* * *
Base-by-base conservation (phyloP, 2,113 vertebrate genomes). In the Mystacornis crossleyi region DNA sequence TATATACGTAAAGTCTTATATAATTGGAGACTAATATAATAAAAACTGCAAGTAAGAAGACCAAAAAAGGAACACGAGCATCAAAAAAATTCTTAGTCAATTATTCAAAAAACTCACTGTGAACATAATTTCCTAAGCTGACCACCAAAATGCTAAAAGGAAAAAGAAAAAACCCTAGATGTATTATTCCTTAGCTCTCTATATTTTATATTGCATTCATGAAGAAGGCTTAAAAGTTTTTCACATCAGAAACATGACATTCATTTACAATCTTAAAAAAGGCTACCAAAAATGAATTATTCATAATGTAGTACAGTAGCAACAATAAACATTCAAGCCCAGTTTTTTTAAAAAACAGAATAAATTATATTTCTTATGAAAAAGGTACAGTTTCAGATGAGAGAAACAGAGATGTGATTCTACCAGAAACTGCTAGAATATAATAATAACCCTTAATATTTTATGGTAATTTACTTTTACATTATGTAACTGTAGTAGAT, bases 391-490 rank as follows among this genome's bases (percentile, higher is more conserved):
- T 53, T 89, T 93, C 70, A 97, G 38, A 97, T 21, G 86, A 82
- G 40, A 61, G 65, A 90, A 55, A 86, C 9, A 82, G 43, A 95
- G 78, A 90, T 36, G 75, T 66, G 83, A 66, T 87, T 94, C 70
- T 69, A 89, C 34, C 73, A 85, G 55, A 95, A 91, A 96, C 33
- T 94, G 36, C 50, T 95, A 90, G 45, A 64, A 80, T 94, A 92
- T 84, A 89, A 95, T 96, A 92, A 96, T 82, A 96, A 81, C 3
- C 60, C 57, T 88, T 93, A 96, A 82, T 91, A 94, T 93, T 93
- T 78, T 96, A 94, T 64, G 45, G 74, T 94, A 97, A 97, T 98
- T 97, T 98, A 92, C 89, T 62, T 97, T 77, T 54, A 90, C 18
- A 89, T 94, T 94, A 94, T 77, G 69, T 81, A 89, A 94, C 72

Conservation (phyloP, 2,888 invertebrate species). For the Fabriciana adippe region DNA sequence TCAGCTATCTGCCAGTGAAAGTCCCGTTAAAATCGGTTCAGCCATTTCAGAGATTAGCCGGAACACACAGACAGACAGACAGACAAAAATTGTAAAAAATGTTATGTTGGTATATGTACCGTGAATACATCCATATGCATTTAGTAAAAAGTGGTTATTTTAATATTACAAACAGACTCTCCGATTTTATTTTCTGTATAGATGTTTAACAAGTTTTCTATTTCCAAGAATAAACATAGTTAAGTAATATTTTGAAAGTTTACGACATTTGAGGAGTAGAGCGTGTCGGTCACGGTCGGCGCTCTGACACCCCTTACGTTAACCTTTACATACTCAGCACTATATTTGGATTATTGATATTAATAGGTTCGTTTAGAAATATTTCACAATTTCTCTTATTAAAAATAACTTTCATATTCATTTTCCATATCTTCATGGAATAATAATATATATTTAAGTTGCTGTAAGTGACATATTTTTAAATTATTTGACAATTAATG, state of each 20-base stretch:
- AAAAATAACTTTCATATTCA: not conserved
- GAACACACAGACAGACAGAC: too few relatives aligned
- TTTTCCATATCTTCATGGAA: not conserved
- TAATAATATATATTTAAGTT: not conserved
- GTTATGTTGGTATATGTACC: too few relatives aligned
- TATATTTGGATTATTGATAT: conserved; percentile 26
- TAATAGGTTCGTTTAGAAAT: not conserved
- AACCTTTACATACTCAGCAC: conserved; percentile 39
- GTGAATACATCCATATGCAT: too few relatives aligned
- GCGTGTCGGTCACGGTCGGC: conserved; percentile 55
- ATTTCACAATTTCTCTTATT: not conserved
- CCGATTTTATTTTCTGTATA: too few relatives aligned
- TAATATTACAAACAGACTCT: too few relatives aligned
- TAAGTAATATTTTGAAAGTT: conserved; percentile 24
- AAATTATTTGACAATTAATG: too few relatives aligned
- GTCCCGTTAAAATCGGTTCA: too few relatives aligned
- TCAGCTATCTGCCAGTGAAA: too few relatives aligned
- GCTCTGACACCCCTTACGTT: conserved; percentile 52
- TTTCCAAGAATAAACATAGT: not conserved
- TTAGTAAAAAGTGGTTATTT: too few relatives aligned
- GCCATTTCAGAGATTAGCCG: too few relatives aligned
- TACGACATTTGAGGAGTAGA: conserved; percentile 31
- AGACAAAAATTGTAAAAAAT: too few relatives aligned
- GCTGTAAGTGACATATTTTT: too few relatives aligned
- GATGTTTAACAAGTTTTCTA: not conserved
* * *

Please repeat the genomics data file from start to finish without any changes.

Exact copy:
Base-by-base conservation (phyloP, 2,113 vertebrate genomes). In the Mystacornis crossleyi region DNA sequence TATATACGTAAAGTCTTATATAATTGGAGACTAATATAATAAAAACTGCAAGTAAGAAGACCAAAAAAGGAACACGAGCATCAAAAAAATTCTTAGTCAATTATTCAAAAAACTCACTGTGAACATAATTTCCTAAGCTGACCACCAAAATGCTAAAAGGAAAAAGAAAAAACCCTAGATGTATTATTCCTTAGCTCTCTATATTTTATATTGCATTCATGAAGAAGGCTTAAAAGTTTTTCACATCAGAAACATGACATTCATTTACAATCTTAAAAAAGGCTACCAAAAATGAATTATTCATAATGTAGTACAGTAGCAACAATAAACATTCAAGCCCAGTTTTTTTAAAAAACAGAATAAATTATATTTCTTATGAAAAAGGTACAGTTTCAGATGAGAGAAACAGAGATGTGATTCTACCAGAAACTGCTAGAATATAATAATAACCCTTAATATTTTATGGTAATTTACTTTTACATTATGTAACTGTAGTAGAT, bases 391-490 rank as follows among this genome's bases (percentile, higher is more conserved):
- T 53, T 89, T 93, C 70, A 97, G 38, A 97, T 21, G 86, A 82
- G 40, A 61, G 65, A 90, A 55, A 86, C 9, A 82, G 43, A 95
- G 78, A 90, T 36, G 75, T 66, G 83, A 66, T 87, T 94, C 70
- T 69, A 89, C 34, C 73, A 85, G 55, A 95, A 91, A 96, C 33
- T 94, G 36, C 50, T 95, A 90, G 45, A 64, A 80, T 94, A 92
- T 84, A 89, A 95, T 96, A 92, A 96, T 82, A 96, A 81, C 3
- C 60, C 57, T 88, T 93, A 96, A 82, T 91, A 94, T 93, T 93
- T 78, T 96, A 94, T 64, G 45, G 74, T 94, A 97, A 97, T 98
- T 97, T 98, A 92, C 89, T 62, T 97, T 77, T 54, A 90, C 18
- A 89, T 94, T 94, A 94, T 77, G 69, T 81, A 89, A 94, C 72

Conservation (phyloP, 2,888 invertebrate species). For the Fabriciana adippe region DNA sequence TCAGCTATCTGCCAGTGAAAGTCCCGTTAAAATCGGTTCAGCCATTTCAGAGATTAGCCGGAACACACAGACAGACAGACAGACAAAAATTGTAAAAAATGTTATGTTGGTATATGTACCGTGAATACATCCATATGCATTTAGTAAAAAGTGGTTATTTTAATATTACAAACAGACTCTCCGATTTTATTTTCTGTATAGATGTTTAACAAGTTTTCTATTTCCAAGAATAAACATAGTTAAGTAATATTTTGAAAGTTTACGACATTTGAGGAGTAGAGCGTGTCGGTCACGGTCGGCGCTCTGACACCCCTTACGTTAACCTTTACATACTCAGCACTATATTTGGATTATTGATATTAATAGGTTCGTTTAGAAATATTTCACAATTTCTCTTATTAAAAATAACTTTCATATTCATTTTCCATATCTTCATGGAATAATAATATATATTTAAGTTGCTGTAAGTGACATATTTTTAAATTATTTGACAATTAATG, state of each 20-base stretch:
- AAAAATAACTTTCATATTCA: not conserved
- GAACACACAGACAGACAGAC: too few relatives aligned
- TTTTCCATATCTTCATGGAA: not conserved
- TAATAATATATATTTAAGTT: not conserved
- GTTATGTTGGTATATGTACC: too few relatives aligned
- TATATTTGGATTATTGATAT: conserved; percentile 26
- TAATAGGTTCGTTTAGAAAT: not conserved
- AACCTTTACATACTCAGCAC: conserved; percentile 39
- GTGAATACATCCATATGCAT: too few relatives aligned
- GCGTGTCGGTCACGGTCGGC: conserved; percentile 55
- ATTTCACAATTTCTCTTATT: not conserved
- CCGATTTTATTTTCTGTATA: too few relatives aligned
- TAATATTACAAACAGACTCT: too few relatives aligned
- TAAGTAATATTTTGAAAGTT: conserved; percentile 24
- AAATTATTTGACAATTAATG: too few relatives aligned
- GTCCCGTTAAAATCGGTTCA: too few relatives aligned
- TCAGCTATCTGCCAGTGAAA: too few relatives aligned
- GCTCTGACACCCCTTACGTT: conserved; percentile 52
- TTTCCAAGAATAAACATAGT: not conserved
- TTAGTAAAAAGTGGTTATTT: too few relatives aligned
- GCCATTTCAGAGATTAGCCG: too few relatives aligned
- TACGACATTTGAGGAGTAGA: conserved; percentile 31
- AGACAAAAATTGTAAAAAAT: too few relatives aligned
- GCTGTAAGTGACATATTTTT: too few relatives aligned
- GATGTTTAACAAGTTTTCTA: not conserved